Swiss Chard, Potato & Caramelized Onion Gratin
For Christmas this year, Patrick gave me a cookbook that I’ve been lusting after for a few months now—Alice Water’s Chez Panisse Vegetables. It was on sale at our local grocery store and, on more than one occasion, I snuck over to the cookbook section while shopping to flip through it for ideas. Patrick waited for me in line enough times to get the hint. Now it’s mine. It’s full of simple (mostly vegetarian) recipes, organized by vegetable and season. Brussels sprouts, for example, are currently in season—hence the pasta from earlier this week. Chard likewise is in season. And the Chez Panisse recipe for Chard Gratin sounded delicious and pretty simple.
Did I say simple? Well, the recipe as written in Chez Panisse Vegetables probably is pretty simple. Did I make it that way? No. Did I make it fussy and complicated? Yes. Did I curse myself halfway through the prep? Several times. In other words, this meal was the exact opposite of our meal from the night before. But oh was it ever delicious. And so worth it. I added a number of extra steps and ingredients—potatoes, caramelized onions, and gruyere—but this made the dish a rich and hearty main, rather than a simple side (not that it wouldn’t also make a delicious side dish). Serve with a leafy green salad on a cold winter night. And enjoy.
SWISS CHARD, POTATO & CARAMELIZED ONION GRATIN
Total Time: 1 hour, 45 minutes
2 large bundles of swiss chard (any variety will work; here, I used a mix of red & rainbow chard)
1 lb. yukon gold potatoes, peeled
1 medium yellow onion, thinly sliced
2 medium garlic cloves, minced
3/4 cup shredded gruyere cheese
1/2 cup heavy cream
1/4 teaspoon nutmeg
1 cup homemade breadcrumbs (approximate)*
2 tablespoons butter
salt & pepper
Preheat the oven to 400F.
In a large pan over medium-high heat, heat a couple splashes of olive oil. Add the onion, along with a little salt and pepper. Cook (stirring occasionally) for about 7 minutes, until the onion is translucent and just beginning to turn golden. Reduce the heat to low, and cook (stirring occasionally) until the onions are a deep golden color and caramelized, about 20 minutes. Remove from the pan and set aside.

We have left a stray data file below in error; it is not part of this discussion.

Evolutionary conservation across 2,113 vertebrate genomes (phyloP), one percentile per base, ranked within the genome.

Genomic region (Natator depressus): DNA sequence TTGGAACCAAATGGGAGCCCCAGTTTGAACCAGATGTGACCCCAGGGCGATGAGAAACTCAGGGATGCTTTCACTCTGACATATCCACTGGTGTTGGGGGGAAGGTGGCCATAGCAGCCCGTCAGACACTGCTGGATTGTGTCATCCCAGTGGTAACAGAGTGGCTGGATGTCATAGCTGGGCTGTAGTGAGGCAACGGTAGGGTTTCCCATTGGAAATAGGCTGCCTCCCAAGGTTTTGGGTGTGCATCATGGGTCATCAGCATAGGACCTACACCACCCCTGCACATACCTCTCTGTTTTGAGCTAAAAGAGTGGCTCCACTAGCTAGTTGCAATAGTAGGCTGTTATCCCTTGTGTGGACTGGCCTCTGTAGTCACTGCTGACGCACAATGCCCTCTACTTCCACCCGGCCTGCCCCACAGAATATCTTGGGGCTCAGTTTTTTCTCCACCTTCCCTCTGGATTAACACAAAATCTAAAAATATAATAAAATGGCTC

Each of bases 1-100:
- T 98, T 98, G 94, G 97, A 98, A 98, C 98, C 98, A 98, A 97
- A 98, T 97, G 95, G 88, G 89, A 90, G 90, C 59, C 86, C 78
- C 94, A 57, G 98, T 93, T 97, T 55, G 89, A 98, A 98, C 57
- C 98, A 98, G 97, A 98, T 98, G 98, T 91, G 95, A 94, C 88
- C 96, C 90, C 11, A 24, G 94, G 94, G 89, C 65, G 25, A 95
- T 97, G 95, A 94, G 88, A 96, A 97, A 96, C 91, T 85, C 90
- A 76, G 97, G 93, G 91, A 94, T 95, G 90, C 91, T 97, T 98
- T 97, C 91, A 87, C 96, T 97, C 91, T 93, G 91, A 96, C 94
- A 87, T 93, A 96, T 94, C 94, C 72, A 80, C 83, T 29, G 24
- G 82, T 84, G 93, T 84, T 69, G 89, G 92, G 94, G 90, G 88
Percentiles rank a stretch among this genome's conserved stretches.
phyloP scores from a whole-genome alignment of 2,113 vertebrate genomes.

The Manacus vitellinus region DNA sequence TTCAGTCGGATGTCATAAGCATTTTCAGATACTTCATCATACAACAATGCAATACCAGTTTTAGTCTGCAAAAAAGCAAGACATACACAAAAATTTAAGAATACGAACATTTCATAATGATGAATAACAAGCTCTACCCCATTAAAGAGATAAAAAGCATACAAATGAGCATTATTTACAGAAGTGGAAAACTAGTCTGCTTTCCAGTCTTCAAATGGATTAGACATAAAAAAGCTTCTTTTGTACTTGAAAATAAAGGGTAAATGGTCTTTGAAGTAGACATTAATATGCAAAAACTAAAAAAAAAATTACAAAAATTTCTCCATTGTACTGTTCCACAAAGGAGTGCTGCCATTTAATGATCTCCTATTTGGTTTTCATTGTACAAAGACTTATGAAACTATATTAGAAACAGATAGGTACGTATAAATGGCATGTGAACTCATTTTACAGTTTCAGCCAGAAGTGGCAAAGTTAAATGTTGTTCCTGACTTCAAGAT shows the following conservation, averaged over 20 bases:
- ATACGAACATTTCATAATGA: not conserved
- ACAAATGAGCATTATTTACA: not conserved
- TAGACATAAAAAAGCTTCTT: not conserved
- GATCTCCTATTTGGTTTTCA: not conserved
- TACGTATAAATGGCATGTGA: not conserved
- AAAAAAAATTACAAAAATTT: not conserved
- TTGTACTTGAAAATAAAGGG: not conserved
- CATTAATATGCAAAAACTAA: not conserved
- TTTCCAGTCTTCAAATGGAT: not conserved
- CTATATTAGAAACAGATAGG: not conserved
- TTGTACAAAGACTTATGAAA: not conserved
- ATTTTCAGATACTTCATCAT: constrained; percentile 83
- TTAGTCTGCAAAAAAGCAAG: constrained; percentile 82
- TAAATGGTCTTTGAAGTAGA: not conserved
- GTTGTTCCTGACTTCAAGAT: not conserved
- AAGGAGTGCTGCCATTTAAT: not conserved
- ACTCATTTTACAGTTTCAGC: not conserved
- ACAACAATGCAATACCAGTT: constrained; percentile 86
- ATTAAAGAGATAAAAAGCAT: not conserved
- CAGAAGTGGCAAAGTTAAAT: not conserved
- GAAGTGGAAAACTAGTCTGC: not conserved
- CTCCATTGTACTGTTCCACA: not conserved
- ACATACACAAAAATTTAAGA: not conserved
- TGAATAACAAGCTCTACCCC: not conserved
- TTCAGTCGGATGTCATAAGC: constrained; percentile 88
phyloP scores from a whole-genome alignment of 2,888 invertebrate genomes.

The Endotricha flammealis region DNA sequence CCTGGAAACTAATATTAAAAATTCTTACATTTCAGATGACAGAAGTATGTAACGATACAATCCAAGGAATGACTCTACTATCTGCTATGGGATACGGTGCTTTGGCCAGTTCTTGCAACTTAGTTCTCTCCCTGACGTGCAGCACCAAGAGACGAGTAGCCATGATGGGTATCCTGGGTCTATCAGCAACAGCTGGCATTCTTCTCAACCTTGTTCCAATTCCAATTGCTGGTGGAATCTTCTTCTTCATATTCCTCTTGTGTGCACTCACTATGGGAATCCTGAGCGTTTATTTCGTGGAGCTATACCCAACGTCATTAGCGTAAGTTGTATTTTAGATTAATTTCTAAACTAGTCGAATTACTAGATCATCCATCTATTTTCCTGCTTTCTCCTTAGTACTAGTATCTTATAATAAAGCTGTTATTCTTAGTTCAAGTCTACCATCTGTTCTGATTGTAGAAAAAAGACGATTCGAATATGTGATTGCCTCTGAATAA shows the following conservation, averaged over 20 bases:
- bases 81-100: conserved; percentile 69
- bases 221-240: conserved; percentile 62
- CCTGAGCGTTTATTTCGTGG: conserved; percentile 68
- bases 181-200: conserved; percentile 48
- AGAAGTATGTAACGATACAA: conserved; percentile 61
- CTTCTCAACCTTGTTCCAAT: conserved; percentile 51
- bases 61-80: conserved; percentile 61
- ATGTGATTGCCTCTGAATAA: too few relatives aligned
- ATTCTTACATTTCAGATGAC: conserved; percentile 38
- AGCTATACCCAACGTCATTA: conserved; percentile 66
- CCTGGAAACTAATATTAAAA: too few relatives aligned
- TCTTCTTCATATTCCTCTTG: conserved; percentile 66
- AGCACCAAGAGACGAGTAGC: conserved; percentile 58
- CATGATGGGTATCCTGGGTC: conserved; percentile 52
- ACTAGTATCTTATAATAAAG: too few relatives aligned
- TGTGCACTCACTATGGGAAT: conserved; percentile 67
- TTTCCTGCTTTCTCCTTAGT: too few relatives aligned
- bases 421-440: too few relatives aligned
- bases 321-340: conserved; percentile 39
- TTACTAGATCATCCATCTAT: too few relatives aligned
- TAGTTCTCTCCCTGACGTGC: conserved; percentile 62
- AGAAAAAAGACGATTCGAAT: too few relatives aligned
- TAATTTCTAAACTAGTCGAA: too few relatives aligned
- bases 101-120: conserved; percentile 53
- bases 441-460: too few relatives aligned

Meanwhile, rinse the chard and remove the thick ends of the stems. Bring a pot of lightly salted water to boil, and parboil the chard for 1-2 minutes. Drain the chard, squeeze the water from the leaves, and coarsely chop.
Heat 1 tablespoon of butter in a pan (I used the same one in which I caramelized the onions) over medium-low heat. Add the chard and cook for about 5 minutes; the chard will finish cooking, and the excess water from the parboil will evaporate. Next, add the garlic, and cook 1-2 minutes more, until the garlic is fragrant. Remove from heat and set aside.
Make your breadcrumbs (if you don’t already have homemade ones on hand). Remove the crusts from 2-3 pieces of rustic bread; tear into pieces, toss in the food processor, and pulse until coarse crumbs are formed. Melt 1 tablespoon of butter in a small pan. Remove from heat, and stir in the breadcrumbs, along with a pinch of salt, until the crumbs are lightly coated in the butter. Set aside.
In a small bowl, mix together 1/2 cup of heavy cream and 1/4 teaspoon of nutmeg. Set aside.
Next, slice your potatoes about 1/8 inch thick. I use the mandoline attachment on my food processor—it’s incredibly quick and easy. But a regular mandoline or a sharp knife would work equally well here. Now (finally!) you’re ready to assemble the gratin:
Butter or lightly oil your baking pan or gratin dish. I don’t have a gratin dish, so I used a large baking dish instead—it worked just fine. Arrange 1/3 of the potato slices in a slightly overlapping layer, and sprinkle with salt and pepper. In this order, top with 1/2 of the caramelized onions, 1/3 gruyere cheese, and 1/2 swiss chard. Drizzle 1/3 of the cream and nutmeg mixture on top. Next, arrange another 1/3 of the potatoes on top, and sprinkle with salt and pepper. Top with the last of the caramelized onions, another 1/3 of the gruyere, and the remaining swiss chard. Drizzle another 1/3 of the cream and nutmeg mixture on top. Arrange the final layer of potatoes on top. Drizzle the last of the cream and nutmeg mixture over the potatoes and, using clean hands, gently press down on everything so that it settles in the baking dish and the cream distributes evenly throughout. Top with a sprinkle of salt and pepper, the last 1/3 of gruyere and, finally, the bread crumbs.
Bake at 400F for 45 minutes, until the potatoes are cooked through and the breadcrumbs are golden brown. Let cool for 10 minutes before serving.
* For my rant on why you really should make your own breadcrumbs, check out the very end of this post.